Shirley Robertson will be making an impromptu appointment at an Athens hairdresser after wrapping up her Olympic business a day early.

The British sailor on Thursday secured her country's first gold medal of the Games, putting in two more rock-solid performances along with crew, Sarahs Ayton and Webb, to leave her rivals with an insuperable margin to close in Saturday's final race.

And there was more good news for Britain from the waters of the Saronic Gulf, with both Ben Ainslie in the Finn class and Nick Rogers and Jonathan Glanfield in the double-handed 470 now assured of at least silver medals.

With further medal possibilities next week, the British sailing team is on course to match or outstrip even Sydney's impressive tally of three golds and two silvers. In the meantime, the Olympic medals table should make much healthier reading for British fans by Saturday night.

“I really don't know how to react, we're just so thrilled, we've worked so hard and it's all the more sweet to be sharing this moment with my crew,” said an elated Robertson as she stepped from her keelboat having cemented a new Y-word “Yngling” into Britain's Olympic lexicon.

“No way, I'm getting my hair done!” she replied when asked whether the trio, who have become known in some circles (with a lamentable lack of political correctness) as “three blondes in a boat”, would be lining up for Saturday's 11th and final race. “I think the last thing any of us wants to do is get back in that boat after all we've been through in the last three years.”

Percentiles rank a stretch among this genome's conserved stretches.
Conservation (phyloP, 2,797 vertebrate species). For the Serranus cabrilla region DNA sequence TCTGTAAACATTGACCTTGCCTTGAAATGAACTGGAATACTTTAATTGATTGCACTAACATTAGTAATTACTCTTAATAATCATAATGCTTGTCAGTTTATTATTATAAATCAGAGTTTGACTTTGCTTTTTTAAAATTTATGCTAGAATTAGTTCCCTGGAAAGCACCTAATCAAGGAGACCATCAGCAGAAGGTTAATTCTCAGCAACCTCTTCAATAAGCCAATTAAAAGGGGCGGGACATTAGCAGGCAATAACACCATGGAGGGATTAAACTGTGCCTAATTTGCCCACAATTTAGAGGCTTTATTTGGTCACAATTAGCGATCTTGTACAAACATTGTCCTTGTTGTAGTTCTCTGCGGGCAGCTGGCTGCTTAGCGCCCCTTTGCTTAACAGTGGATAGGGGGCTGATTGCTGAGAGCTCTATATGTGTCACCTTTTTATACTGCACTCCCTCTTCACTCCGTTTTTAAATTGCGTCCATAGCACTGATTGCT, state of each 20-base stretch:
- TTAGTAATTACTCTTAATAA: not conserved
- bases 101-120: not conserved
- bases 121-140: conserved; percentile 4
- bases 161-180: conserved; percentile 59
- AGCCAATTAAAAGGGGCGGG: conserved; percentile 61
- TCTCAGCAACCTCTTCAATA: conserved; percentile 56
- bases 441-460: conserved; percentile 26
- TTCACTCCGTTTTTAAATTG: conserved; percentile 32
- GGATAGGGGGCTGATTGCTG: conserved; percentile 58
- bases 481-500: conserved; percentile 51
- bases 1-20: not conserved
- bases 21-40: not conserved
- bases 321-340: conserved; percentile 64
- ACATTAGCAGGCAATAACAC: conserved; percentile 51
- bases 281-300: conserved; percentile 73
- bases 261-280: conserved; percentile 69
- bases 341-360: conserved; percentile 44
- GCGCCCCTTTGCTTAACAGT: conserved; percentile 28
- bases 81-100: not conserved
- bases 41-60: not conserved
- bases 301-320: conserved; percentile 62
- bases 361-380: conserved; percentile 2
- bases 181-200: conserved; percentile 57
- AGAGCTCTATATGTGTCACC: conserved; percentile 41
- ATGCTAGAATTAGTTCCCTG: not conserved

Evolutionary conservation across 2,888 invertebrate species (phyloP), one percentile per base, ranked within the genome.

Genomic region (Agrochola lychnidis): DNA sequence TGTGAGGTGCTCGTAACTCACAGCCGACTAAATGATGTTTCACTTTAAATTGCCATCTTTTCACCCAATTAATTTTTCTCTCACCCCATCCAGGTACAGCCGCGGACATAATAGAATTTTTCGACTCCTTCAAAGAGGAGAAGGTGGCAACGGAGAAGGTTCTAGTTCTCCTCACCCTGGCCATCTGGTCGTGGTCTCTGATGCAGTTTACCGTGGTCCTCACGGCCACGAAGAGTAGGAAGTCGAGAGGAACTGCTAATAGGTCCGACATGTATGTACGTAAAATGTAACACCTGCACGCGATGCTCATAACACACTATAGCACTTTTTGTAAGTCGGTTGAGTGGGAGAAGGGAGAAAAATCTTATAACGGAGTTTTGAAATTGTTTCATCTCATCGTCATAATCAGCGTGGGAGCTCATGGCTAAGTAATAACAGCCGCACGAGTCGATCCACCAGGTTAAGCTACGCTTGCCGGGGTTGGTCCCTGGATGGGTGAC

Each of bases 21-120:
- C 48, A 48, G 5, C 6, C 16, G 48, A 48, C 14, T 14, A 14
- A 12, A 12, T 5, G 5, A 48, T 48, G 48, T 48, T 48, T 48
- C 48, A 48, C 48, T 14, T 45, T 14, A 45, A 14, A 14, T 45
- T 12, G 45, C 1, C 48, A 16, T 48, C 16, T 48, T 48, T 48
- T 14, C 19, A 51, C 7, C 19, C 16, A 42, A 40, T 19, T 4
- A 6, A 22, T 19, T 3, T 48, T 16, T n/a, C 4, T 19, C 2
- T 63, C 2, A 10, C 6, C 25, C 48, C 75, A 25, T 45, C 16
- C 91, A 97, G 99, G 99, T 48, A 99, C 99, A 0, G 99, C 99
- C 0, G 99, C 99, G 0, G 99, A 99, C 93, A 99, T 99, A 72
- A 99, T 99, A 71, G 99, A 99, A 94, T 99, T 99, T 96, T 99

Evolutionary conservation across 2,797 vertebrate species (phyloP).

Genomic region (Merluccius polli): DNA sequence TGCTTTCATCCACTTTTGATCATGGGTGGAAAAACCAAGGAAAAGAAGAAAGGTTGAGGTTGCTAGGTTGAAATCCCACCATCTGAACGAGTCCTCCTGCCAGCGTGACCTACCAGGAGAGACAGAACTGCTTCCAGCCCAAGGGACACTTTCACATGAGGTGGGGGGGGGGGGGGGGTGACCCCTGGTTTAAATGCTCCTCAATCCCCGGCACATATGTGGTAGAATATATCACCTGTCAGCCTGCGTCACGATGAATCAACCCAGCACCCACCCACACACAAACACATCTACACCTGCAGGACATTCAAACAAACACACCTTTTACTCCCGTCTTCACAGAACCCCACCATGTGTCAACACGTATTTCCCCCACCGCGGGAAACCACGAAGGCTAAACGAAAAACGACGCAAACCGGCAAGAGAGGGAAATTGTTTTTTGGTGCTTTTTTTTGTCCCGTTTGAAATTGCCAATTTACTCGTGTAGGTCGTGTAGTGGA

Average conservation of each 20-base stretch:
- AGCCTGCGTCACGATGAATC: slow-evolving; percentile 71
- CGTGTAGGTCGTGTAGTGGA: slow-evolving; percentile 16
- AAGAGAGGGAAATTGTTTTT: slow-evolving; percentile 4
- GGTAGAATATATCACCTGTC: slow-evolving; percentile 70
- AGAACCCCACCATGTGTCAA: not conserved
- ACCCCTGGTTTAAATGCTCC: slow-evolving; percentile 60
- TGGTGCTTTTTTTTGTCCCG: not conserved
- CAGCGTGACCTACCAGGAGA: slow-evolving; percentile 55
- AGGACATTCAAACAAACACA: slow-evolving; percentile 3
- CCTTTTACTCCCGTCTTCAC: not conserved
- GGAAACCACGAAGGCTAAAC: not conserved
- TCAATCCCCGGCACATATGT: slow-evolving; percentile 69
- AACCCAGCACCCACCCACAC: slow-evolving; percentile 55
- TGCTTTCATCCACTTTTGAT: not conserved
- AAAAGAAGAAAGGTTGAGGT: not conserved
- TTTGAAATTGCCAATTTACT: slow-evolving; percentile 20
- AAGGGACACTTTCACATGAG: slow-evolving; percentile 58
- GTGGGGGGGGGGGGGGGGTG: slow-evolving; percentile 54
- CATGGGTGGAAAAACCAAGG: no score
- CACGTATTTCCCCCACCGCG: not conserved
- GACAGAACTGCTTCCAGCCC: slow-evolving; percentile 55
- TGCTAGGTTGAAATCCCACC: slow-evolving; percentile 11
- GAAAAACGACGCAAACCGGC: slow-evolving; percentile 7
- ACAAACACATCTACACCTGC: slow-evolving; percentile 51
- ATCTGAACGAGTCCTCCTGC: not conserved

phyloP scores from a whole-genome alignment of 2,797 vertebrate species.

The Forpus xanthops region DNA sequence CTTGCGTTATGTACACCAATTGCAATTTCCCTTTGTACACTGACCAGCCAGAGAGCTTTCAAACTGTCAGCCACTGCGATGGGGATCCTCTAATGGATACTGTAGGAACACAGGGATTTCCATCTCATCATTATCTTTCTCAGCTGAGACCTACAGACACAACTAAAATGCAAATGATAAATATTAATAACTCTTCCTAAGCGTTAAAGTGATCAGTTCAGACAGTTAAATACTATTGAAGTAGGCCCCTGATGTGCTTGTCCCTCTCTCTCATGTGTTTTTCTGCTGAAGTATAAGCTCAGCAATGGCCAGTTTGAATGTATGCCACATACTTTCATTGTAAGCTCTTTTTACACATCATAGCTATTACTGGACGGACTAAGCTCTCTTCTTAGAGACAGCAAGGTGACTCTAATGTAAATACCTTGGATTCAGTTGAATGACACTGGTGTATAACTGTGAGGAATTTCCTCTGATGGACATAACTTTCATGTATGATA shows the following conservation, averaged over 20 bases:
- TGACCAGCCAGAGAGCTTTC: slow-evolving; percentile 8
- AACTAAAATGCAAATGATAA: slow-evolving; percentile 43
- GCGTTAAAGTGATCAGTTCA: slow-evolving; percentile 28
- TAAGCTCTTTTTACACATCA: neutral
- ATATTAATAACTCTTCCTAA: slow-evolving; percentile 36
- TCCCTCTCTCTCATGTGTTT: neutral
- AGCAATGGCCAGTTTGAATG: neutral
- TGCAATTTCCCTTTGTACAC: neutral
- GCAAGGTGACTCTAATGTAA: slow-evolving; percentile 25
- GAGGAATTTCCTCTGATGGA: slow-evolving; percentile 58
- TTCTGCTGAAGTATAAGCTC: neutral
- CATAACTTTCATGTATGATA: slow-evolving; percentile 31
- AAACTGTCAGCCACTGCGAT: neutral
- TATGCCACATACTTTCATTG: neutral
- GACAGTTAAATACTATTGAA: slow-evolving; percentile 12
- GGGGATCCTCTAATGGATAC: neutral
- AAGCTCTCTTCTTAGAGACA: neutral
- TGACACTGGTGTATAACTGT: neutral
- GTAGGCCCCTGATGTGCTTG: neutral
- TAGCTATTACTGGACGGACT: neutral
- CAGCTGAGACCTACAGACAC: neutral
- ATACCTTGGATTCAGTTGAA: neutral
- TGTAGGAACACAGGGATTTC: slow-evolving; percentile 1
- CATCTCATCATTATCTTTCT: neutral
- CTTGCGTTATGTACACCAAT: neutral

Having won gold in Sydney in the single-handed Europe class four years ago, Robertson transferred to the Yngling, a new class for the Olympics, and her results have been mixed to date. Losing a crew-member to injury a year and a half ago was a significant blow and Robertson even had difficulties funding her £36,000 boat. “The boat is owned by 36 people back home who all put £1,000 in, so dangling the gold medal in front of them will repay their belief.” In Athens, however, Robertson has proved the most consistent performer, having finished inside the top-10 of the 16-strong fleet in every race. With crews able to discard only one poor performance, this sort of consistency is the key to Olympic sailing success.

Nonetheless, it has not been easy: “It has been a struggle, but this week even when we have been last at the first mark, we've found the way to pull through,” she said. “Athens is certainly not our strongest conditions and we had to work on our light-weather speed and really raise our game to be competitive. I'm overwhelmed that we've put it all together and made it happen.”

Elsewhere, Ainslie has virtually destroyed the single-handed Finn class since being disqualified from race two and is now an imposing 14 points clear of his nearest rival. “”on Thurs“d” Rogers and Glanfield were on Thursday leap-frogged in the overall standings in the men's 470 class by the US team whom they now need to beat by two places to take gold. “” * Greek sailors Sofia Becatorou and Emilia Tsoulfa, world champions in the women's 470 class for the past four years, on Thursday delighted the host nation by taking the Olympic gold medal in the event.

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